wordpress snippets last updated   : September 29, 2014
we now have 639 snippets
category functions.php

Prepend ‘Sponsored post:’ to post title using post_meta

wordpress snippet

Simple little snippet that will use a custom field sponsored set to true will prepend “‘Sponsored post:” to the_title. The second snippet will prepend the value of sponsored to the_title.

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Update: Automatically create media_buttons for shortcode selection

wordpress snippet

Adding this snippet to the functions.php of your wordpress theme will add a select menu with an automatically generated list of your shortcodes. For everyone that is going to say hey wait a minute you posted this snippet before! Yes this is true but I added a few updates to this version.

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Remove image sizes from media upload gallery

wordpress snippet

This snippet will let you remove image sizes from media upload gallery very similar to a recent post that will show you how to add custom image sizes to the media upload gallery.

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Add featured image to RSS feed

wordpress snippet

It’s often useful to spruce up your RSS feed with images and the simplest way to do this is to include your post’s featured image in the feed content. Some themes have an option to enable this, but if yours does not then you can use this snippet. It will display the image to the right of the first paragraph of your content, but you can change the CSS in the snippet to modify the layout.

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Automatically link twitter usernames in posts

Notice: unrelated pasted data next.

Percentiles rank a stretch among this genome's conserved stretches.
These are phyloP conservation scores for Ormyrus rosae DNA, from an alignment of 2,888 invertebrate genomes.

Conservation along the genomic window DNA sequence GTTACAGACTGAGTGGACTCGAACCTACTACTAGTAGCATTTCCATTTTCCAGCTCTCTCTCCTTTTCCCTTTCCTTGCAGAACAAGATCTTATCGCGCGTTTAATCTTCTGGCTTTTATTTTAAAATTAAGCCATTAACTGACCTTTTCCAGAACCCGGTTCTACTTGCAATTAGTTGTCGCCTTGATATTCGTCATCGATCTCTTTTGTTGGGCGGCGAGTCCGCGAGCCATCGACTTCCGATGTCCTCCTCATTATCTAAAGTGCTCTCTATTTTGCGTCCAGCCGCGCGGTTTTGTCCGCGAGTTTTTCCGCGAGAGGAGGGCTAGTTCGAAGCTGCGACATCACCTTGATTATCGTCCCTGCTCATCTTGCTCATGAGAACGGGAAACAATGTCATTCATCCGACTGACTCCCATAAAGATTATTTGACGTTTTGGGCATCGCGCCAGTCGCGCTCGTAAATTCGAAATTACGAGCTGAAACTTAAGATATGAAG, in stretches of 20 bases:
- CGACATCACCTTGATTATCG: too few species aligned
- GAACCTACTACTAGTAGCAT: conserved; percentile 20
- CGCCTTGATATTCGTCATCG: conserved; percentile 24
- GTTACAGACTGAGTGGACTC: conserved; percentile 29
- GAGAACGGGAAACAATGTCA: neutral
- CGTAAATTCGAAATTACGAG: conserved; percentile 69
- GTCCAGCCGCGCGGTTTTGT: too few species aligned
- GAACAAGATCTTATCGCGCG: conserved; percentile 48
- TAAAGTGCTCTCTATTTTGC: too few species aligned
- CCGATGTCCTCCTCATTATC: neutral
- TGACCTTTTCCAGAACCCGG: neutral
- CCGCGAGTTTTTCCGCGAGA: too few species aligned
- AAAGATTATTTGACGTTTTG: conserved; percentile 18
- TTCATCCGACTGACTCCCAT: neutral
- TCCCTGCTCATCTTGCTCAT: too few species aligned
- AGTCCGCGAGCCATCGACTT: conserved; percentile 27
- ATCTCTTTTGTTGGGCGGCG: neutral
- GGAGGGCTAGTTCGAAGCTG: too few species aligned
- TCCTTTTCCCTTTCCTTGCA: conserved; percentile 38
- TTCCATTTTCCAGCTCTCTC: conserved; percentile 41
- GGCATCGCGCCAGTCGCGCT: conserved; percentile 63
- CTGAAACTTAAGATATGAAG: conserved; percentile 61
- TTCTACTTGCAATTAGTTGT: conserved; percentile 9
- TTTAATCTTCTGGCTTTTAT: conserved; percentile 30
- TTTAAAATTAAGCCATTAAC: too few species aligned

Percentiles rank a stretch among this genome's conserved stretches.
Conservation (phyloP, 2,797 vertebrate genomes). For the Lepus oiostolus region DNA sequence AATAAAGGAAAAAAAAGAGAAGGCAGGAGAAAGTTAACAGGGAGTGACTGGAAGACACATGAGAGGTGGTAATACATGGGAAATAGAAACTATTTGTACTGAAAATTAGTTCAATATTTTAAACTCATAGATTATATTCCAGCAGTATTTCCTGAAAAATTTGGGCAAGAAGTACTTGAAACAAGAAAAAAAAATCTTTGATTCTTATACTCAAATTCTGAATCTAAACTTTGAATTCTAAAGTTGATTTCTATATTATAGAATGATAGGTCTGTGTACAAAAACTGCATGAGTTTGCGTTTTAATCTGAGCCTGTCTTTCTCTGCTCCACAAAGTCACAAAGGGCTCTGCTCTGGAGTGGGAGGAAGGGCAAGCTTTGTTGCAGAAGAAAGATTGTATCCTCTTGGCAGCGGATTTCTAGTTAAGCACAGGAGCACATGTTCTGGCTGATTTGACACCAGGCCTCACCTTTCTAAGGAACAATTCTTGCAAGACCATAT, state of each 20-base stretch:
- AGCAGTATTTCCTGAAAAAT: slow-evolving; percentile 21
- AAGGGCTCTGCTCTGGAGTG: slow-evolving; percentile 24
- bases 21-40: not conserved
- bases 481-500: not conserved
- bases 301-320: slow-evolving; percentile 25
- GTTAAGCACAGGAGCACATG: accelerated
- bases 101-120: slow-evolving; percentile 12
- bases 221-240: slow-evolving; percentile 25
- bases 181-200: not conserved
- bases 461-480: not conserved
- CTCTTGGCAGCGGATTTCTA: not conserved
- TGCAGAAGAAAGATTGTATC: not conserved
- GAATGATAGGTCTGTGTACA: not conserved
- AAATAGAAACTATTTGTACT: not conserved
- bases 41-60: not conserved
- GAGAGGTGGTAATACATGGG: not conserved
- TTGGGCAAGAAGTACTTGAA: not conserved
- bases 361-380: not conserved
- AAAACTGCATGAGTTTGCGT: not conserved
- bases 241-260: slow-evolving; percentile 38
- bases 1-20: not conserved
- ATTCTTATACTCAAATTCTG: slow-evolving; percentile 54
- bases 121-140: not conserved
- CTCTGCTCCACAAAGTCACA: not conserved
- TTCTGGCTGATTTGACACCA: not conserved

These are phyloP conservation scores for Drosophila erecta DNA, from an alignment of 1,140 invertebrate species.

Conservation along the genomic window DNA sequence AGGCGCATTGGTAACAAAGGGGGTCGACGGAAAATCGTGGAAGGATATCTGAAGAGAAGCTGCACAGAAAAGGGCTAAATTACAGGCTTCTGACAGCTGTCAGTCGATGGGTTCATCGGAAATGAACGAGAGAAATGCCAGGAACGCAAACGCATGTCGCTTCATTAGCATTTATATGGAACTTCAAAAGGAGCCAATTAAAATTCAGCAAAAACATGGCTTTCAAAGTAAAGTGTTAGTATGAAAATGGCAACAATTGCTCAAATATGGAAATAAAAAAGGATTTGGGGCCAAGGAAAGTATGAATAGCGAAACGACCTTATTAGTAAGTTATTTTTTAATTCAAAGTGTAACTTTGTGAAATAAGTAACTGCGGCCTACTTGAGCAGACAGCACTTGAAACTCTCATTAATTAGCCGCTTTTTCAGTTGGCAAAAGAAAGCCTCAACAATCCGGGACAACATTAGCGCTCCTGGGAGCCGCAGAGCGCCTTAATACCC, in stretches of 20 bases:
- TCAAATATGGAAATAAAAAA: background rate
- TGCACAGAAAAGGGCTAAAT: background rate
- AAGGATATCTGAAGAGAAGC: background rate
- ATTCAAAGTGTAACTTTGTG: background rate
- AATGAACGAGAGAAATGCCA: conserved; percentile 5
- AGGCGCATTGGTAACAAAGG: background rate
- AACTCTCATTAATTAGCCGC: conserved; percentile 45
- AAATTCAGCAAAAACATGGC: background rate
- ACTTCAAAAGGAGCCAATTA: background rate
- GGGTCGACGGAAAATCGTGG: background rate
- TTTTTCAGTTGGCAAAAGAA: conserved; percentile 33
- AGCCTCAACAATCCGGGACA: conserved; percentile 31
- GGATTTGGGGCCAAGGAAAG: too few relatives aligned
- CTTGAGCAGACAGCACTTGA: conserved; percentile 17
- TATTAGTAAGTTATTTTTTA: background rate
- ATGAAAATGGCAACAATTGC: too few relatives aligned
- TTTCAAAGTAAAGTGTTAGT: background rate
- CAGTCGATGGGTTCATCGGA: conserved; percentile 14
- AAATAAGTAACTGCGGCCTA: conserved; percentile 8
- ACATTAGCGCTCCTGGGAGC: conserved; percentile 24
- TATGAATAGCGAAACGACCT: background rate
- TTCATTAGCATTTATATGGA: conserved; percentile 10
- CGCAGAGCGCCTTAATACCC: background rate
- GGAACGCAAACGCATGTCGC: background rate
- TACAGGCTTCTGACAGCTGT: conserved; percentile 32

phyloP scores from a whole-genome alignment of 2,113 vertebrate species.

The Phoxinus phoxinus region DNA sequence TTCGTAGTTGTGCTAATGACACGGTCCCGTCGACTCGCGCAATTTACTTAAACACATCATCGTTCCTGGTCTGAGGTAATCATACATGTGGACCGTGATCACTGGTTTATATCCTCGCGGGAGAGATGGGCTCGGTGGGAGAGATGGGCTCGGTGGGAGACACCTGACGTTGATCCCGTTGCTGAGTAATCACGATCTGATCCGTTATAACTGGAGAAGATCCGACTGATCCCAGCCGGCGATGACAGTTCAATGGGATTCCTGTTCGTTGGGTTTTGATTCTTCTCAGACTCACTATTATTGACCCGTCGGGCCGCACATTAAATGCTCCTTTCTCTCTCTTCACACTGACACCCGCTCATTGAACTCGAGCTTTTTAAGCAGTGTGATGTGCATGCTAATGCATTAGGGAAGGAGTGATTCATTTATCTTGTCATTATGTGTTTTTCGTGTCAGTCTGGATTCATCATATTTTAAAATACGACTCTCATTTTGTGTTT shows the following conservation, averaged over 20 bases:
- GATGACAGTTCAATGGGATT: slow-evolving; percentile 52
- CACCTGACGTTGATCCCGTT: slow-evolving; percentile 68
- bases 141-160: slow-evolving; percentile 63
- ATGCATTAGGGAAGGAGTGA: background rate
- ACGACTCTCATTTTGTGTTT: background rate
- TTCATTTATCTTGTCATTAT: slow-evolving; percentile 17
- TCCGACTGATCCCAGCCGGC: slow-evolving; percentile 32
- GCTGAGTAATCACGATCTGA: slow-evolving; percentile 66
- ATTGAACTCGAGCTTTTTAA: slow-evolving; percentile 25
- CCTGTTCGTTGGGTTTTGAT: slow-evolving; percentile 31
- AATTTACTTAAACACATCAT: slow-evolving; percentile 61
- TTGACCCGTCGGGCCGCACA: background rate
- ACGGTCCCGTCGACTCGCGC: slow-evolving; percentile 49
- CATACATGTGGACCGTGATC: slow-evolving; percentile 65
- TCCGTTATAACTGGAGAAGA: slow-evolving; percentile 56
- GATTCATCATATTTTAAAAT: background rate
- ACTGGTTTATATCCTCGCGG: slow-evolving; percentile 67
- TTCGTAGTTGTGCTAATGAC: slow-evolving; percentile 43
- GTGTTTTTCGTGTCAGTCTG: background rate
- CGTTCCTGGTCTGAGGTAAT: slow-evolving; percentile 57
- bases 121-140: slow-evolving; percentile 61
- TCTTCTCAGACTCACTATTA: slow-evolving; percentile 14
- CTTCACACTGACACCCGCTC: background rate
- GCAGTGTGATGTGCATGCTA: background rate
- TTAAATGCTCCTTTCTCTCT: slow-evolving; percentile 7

wordpress snippet

Excellent snippet by Paul Underwood that will automatically link twitter usernames in your posts. This snippet will look for text like @wpsnipp and convert it to <a href="http://twitter.com/wpsnipp">@wpsnipp</a> something I’m sure many of you will find useful.

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Display posts in a random order, but retain persistent pagination

wordpress snippet

Randomising the order of the returned posts in a WordPress query is easy – simply add 'orderby' => 'rand' to the arguments and you’re good to go – this is great, until you need to paginate the results. As soon as you navigate to the second page of the results, the posts are returned randomly once again and you get an entirely different set of posts that may or may not contain posts that you have already viewed – if you’ve experienced this before then you’ll know exactly how frustrating it can be. The first thing we need to do is make sure our PHP session is initiated and then we can use the 'posts_orderby' filter to handle the persistent randomisation.

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